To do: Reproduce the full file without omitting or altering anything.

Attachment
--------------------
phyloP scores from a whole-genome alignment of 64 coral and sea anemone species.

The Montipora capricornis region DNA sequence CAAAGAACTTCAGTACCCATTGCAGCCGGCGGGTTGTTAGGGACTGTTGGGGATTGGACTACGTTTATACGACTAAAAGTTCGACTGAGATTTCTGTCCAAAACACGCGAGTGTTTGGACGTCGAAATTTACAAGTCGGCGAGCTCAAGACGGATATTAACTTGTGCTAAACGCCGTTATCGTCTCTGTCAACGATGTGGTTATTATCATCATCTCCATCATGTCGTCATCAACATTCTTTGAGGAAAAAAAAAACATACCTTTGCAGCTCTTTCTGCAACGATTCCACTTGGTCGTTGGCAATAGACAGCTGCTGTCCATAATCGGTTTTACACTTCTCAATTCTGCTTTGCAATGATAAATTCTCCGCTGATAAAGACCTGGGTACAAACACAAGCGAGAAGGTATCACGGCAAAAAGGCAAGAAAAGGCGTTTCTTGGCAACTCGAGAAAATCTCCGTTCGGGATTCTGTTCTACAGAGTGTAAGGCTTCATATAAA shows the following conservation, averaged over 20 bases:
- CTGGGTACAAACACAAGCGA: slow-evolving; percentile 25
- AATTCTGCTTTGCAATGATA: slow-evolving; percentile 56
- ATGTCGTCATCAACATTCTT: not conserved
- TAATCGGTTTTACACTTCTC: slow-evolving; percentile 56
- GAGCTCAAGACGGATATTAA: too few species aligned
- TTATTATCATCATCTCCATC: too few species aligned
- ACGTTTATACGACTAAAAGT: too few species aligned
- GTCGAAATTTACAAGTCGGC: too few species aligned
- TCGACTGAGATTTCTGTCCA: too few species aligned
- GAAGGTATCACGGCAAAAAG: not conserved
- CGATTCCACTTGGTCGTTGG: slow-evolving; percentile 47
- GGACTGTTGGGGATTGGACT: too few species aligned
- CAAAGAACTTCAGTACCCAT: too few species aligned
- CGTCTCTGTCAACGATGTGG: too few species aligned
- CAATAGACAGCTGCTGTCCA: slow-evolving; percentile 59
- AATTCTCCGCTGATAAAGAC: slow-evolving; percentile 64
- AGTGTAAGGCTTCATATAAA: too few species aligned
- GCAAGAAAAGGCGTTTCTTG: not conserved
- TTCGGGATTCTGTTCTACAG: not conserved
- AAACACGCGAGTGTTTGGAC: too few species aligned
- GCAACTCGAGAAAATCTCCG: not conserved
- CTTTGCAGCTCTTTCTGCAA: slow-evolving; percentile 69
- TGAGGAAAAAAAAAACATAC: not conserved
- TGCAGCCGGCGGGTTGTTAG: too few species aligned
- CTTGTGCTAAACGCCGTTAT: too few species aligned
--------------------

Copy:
phyloP scores from a whole-genome alignment of 64 coral and sea anemone species.

The Montipora capricornis region DNA sequence CAAAGAACTTCAGTACCCATTGCAGCCGGCGGGTTGTTAGGGACTGTTGGGGATTGGACTACGTTTATACGACTAAAAGTTCGACTGAGATTTCTGTCCAAAACACGCGAGTGTTTGGACGTCGAAATTTACAAGTCGGCGAGCTCAAGACGGATATTAACTTGTGCTAAACGCCGTTATCGTCTCTGTCAACGATGTGGTTATTATCATCATCTCCATCATGTCGTCATCAACATTCTTTGAGGAAAAAAAAAACATACCTTTGCAGCTCTTTCTGCAACGATTCCACTTGGTCGTTGGCAATAGACAGCTGCTGTCCATAATCGGTTTTACACTTCTCAATTCTGCTTTGCAATGATAAATTCTCCGCTGATAAAGACCTGGGTACAAACACAAGCGAGAAGGTATCACGGCAAAAAGGCAAGAAAAGGCGTTTCTTGGCAACTCGAGAAAATCTCCGTTCGGGATTCTGTTCTACAGAGTGTAAGGCTTCATATAAA shows the following conservation, averaged over 20 bases:
- CTGGGTACAAACACAAGCGA: slow-evolving; percentile 25
- AATTCTGCTTTGCAATGATA: slow-evolving; percentile 56
- ATGTCGTCATCAACATTCTT: not conserved
- TAATCGGTTTTACACTTCTC: slow-evolving; percentile 56
- GAGCTCAAGACGGATATTAA: too few species aligned
- TTATTATCATCATCTCCATC: too few species aligned
- ACGTTTATACGACTAAAAGT: too few species aligned
- GTCGAAATTTACAAGTCGGC: too few species aligned
- TCGACTGAGATTTCTGTCCA: too few species aligned
- GAAGGTATCACGGCAAAAAG: not conserved
- CGATTCCACTTGGTCGTTGG: slow-evolving; percentile 47
- GGACTGTTGGGGATTGGACT: too few species aligned
- CAAAGAACTTCAGTACCCAT: too few species aligned
- CGTCTCTGTCAACGATGTGG: too few species aligned
- CAATAGACAGCTGCTGTCCA: slow-evolving; percentile 59
- AATTCTCCGCTGATAAAGAC: slow-evolving; percentile 64
- AGTGTAAGGCTTCATATAAA: too few species aligned
- GCAAGAAAAGGCGTTTCTTG: not conserved
- TTCGGGATTCTGTTCTACAG: not conserved
- AAACACGCGAGTGTTTGGAC: too few species aligned
- GCAACTCGAGAAAATCTCCG: not conserved
- CTTTGCAGCTCTTTCTGCAA: slow-evolving; percentile 69
- TGAGGAAAAAAAAAACATAC: not conserved
- TGCAGCCGGCGGGTTGTTAG: too few species aligned
- CTTGTGCTAAACGCCGTTAT: too few species aligned